Responding to national outrage over high prices, Mylan announced plans on Monday to launch a generic EpiPen at a 50% discount to the branded version of the life saving allergy treatment.
The generic EpiPen will be “identical” to the branded product in terms of how the drug is made and how the auto-injector functions, Mylan said.
The surprise move is the latest attempt by Mylan to silence the uproar ignited by a more than 400% increase in EpiPen prices. The launch comes ahead of looming competition from Teva Pharmaceuticals, which is hoping to launch a generic EpiPen of its own as early as next year, pending FDA approval.
Mylan said it plans to launch the generic version in “several weeks” at a cost of $300 per two-pack carton, compared with $608 for the branded EpiPen.
Mylan didn’t specify what discounts — if any — it is offering on this $300 generic price. It’s also not clear why consumers would buy the more expensive branded EpiPen if, as Mylan describes it, it’s exactly the same as the generic.
The company didn’t say why consumers would buy the more expensive branded version, but responded with a statement. “Mylan will continue to offer both — generic and brand — options for patients so that they can work with their healthcare provider to determine the best option for them,” the company said.
Under pressure from angry parents and politicians last week, Mylan said it will provide instant savings cards worth $300 to patients who have to pay the full price for the drug out of pocket.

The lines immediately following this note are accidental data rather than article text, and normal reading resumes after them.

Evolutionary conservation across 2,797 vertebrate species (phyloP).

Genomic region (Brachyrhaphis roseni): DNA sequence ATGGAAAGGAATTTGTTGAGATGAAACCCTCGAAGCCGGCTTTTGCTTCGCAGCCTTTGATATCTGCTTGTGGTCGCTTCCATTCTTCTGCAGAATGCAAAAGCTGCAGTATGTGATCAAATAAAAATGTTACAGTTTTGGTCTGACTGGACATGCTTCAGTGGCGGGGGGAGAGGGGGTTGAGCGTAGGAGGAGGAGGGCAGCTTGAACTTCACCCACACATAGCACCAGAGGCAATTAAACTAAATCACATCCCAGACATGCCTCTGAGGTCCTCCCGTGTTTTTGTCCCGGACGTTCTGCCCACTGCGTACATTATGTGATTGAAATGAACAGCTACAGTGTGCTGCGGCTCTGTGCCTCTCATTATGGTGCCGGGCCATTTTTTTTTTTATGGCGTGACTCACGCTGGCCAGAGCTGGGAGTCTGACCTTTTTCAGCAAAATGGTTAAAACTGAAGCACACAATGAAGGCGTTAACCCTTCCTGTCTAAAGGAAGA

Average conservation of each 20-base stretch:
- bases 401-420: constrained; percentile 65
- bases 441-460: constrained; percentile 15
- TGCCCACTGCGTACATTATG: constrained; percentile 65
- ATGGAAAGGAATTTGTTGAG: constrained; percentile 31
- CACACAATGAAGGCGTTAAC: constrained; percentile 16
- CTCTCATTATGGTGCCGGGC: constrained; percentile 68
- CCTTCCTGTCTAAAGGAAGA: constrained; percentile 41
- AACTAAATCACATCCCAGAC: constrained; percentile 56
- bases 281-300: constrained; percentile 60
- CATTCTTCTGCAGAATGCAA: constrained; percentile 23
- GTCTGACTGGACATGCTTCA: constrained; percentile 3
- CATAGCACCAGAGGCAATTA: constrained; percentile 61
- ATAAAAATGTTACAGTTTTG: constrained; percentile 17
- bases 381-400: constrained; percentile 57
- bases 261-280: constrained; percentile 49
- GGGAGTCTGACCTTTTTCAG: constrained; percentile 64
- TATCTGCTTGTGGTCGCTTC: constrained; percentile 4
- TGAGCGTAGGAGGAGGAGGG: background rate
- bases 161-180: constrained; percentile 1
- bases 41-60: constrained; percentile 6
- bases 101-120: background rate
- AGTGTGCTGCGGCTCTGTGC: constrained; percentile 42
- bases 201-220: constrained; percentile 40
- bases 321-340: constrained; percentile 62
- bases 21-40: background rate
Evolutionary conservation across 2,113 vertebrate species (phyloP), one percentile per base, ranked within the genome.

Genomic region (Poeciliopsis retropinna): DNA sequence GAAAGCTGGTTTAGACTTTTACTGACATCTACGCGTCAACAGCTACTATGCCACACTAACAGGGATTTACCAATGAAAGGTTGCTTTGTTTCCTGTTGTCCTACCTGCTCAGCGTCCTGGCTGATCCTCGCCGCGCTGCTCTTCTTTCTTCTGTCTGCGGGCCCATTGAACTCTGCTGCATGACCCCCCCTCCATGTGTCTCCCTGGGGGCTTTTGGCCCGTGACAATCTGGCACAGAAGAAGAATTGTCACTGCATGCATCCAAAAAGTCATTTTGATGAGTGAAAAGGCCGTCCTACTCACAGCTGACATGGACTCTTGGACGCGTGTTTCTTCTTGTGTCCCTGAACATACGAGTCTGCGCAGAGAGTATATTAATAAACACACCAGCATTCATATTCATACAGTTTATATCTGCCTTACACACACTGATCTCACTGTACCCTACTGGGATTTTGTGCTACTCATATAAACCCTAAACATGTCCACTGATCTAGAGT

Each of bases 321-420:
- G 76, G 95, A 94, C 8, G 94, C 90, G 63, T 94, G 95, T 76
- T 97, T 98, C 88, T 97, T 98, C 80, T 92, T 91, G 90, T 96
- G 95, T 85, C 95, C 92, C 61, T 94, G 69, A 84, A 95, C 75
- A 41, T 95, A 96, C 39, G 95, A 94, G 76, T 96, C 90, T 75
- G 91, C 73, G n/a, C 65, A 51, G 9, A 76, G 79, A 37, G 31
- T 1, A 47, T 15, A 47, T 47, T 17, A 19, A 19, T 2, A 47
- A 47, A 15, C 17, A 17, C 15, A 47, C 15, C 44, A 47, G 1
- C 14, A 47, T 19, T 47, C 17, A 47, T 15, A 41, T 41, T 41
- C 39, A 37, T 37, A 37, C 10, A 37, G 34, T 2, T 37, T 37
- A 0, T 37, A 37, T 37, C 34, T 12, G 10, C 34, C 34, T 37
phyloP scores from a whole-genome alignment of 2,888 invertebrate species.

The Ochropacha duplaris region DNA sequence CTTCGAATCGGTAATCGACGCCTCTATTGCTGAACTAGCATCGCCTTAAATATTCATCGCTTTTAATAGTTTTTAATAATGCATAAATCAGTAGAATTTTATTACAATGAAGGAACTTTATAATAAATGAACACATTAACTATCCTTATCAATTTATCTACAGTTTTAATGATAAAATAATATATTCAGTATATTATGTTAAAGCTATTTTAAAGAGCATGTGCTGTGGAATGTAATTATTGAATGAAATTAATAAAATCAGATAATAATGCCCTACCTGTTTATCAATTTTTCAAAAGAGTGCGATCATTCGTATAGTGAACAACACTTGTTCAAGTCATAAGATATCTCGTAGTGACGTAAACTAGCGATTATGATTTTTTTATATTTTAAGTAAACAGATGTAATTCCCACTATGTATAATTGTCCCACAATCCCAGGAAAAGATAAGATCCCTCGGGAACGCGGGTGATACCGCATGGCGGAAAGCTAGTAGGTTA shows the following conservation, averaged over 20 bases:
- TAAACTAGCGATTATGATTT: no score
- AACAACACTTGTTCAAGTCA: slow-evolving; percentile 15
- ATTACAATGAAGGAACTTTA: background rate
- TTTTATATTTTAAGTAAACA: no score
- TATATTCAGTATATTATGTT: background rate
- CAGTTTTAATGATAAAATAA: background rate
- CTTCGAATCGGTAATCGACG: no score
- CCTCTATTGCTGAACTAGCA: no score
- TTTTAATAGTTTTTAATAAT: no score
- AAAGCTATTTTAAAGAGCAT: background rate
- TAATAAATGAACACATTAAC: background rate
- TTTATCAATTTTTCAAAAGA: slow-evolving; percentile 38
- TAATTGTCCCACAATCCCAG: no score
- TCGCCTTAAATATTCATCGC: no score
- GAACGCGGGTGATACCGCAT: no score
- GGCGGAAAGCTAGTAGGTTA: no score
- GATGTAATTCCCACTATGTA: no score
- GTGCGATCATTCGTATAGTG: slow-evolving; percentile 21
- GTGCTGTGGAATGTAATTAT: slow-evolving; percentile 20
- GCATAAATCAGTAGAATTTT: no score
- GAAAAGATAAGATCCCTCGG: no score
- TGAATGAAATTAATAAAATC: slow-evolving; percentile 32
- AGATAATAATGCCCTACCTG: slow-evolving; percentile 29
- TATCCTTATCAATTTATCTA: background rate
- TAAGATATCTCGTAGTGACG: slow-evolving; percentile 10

However, Mylan has so far stopped short of announcing an actual price cut.
Public Citizen, a consumer rights group, argues that the “weirdness” of a drug company offering a generic version of its own branded but off-patent product is a “signal that something is wrong.”
“The company must roll back its unjustified and outrageous price increases,” Robert Weissman, president of Public Citizen, said in a statement.
Senator Bernie Sanders also knocked Mylan on Twitter, saying: “This isn’t a discount. It’s a PR move.”
Mylan CEO Heather Bresch said in a statement on Monday: “We understand the deep frustration and concerns associated with the cost of EpiPen to the patient.”
Like last week, CEO Bresch again attempted to shift the blame away from the company and towards a health care system she has called “broken.”
The “complexity and opaqueness of today’s branded pharmaceutical supply chain” led Mylan to determine that “bypassing the brand system” was the “best option,” Bresch said.
Bernstein analysts wrote that the move is “quite costly” for the company because it will reduce the revenue per prescription.